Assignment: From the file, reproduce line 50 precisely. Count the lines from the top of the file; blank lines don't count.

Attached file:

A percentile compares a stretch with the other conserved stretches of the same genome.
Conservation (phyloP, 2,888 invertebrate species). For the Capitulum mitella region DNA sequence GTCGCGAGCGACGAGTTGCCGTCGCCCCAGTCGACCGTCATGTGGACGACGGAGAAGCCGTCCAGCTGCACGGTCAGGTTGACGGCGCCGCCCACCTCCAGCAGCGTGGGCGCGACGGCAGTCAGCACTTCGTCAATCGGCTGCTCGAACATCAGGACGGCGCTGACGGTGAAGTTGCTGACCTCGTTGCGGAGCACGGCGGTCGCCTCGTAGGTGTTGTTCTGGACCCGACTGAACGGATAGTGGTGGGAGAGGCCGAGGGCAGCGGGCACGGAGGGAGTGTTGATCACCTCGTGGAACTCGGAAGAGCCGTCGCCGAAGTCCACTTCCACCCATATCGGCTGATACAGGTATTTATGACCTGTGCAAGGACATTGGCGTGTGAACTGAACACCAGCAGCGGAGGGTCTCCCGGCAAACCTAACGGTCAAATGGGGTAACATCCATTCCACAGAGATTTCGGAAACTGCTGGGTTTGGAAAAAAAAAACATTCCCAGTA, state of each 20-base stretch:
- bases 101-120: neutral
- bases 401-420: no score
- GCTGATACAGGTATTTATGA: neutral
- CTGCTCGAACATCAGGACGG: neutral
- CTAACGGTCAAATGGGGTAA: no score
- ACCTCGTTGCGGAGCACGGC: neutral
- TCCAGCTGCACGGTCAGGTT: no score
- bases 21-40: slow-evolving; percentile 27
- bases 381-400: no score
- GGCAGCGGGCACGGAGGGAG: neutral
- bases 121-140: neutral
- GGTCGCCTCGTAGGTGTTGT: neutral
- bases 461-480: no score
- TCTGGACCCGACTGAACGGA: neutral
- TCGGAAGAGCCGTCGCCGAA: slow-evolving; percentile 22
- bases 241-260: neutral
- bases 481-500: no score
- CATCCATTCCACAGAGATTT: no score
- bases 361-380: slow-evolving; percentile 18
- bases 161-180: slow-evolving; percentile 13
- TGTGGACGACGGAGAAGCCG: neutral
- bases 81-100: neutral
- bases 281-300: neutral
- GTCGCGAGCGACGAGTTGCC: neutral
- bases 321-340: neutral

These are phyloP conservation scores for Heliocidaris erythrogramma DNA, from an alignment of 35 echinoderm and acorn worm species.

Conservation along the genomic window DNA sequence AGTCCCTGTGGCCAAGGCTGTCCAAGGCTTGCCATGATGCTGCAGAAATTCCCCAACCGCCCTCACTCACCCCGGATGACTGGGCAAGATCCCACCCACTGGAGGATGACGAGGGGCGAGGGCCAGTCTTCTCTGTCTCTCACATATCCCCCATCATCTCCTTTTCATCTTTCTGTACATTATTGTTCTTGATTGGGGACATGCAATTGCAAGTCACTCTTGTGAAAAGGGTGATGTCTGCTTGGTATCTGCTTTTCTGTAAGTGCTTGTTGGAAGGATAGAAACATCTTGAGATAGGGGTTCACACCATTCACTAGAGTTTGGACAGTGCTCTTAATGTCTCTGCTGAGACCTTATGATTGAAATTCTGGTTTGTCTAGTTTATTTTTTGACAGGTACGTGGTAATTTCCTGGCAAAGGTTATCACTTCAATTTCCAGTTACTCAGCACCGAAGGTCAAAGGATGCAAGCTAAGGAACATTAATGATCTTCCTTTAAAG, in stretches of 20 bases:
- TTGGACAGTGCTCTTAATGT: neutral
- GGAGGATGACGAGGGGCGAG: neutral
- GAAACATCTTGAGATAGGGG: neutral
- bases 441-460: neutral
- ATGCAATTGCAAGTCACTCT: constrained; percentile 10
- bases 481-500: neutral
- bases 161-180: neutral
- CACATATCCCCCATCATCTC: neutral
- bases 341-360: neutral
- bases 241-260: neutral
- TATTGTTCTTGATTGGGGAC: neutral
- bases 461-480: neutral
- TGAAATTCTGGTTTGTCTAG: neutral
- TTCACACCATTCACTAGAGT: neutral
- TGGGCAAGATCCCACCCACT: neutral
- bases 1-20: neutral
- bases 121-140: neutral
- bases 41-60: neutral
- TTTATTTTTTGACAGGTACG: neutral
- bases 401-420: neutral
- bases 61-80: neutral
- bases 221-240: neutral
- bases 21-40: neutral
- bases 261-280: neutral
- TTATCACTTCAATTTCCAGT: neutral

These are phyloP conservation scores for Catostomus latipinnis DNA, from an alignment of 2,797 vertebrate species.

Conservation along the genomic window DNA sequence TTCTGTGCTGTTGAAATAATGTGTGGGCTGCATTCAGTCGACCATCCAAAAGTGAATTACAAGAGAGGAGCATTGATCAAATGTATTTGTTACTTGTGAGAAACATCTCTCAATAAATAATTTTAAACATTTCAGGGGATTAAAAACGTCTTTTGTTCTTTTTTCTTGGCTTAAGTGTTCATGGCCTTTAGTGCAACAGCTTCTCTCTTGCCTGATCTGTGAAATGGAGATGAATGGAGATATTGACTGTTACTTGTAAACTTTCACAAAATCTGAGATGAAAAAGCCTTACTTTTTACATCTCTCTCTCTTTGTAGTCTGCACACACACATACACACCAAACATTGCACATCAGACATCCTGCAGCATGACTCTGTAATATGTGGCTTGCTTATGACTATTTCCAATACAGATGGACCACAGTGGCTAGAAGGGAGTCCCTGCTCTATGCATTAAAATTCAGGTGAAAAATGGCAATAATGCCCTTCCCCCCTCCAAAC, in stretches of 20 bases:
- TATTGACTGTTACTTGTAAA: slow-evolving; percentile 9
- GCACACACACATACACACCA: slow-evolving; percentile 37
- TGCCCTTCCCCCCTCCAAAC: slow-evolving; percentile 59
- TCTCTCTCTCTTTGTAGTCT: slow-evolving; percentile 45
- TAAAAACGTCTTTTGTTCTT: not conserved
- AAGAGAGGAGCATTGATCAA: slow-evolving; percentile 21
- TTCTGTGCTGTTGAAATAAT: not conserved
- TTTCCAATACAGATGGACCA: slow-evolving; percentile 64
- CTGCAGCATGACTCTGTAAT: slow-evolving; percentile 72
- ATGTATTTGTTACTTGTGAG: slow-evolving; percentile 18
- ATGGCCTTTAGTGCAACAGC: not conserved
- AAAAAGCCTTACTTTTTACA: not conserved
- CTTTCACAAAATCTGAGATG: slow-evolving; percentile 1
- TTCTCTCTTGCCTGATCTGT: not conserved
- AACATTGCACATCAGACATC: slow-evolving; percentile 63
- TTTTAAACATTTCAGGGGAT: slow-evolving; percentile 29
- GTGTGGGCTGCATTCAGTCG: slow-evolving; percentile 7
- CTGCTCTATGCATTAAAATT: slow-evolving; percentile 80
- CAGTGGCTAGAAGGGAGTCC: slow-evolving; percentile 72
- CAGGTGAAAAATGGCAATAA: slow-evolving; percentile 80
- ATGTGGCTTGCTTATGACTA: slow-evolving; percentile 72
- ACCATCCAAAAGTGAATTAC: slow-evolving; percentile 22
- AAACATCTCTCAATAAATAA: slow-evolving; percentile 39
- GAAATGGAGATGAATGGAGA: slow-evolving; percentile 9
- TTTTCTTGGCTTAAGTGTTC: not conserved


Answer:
- bases 61-80: neutral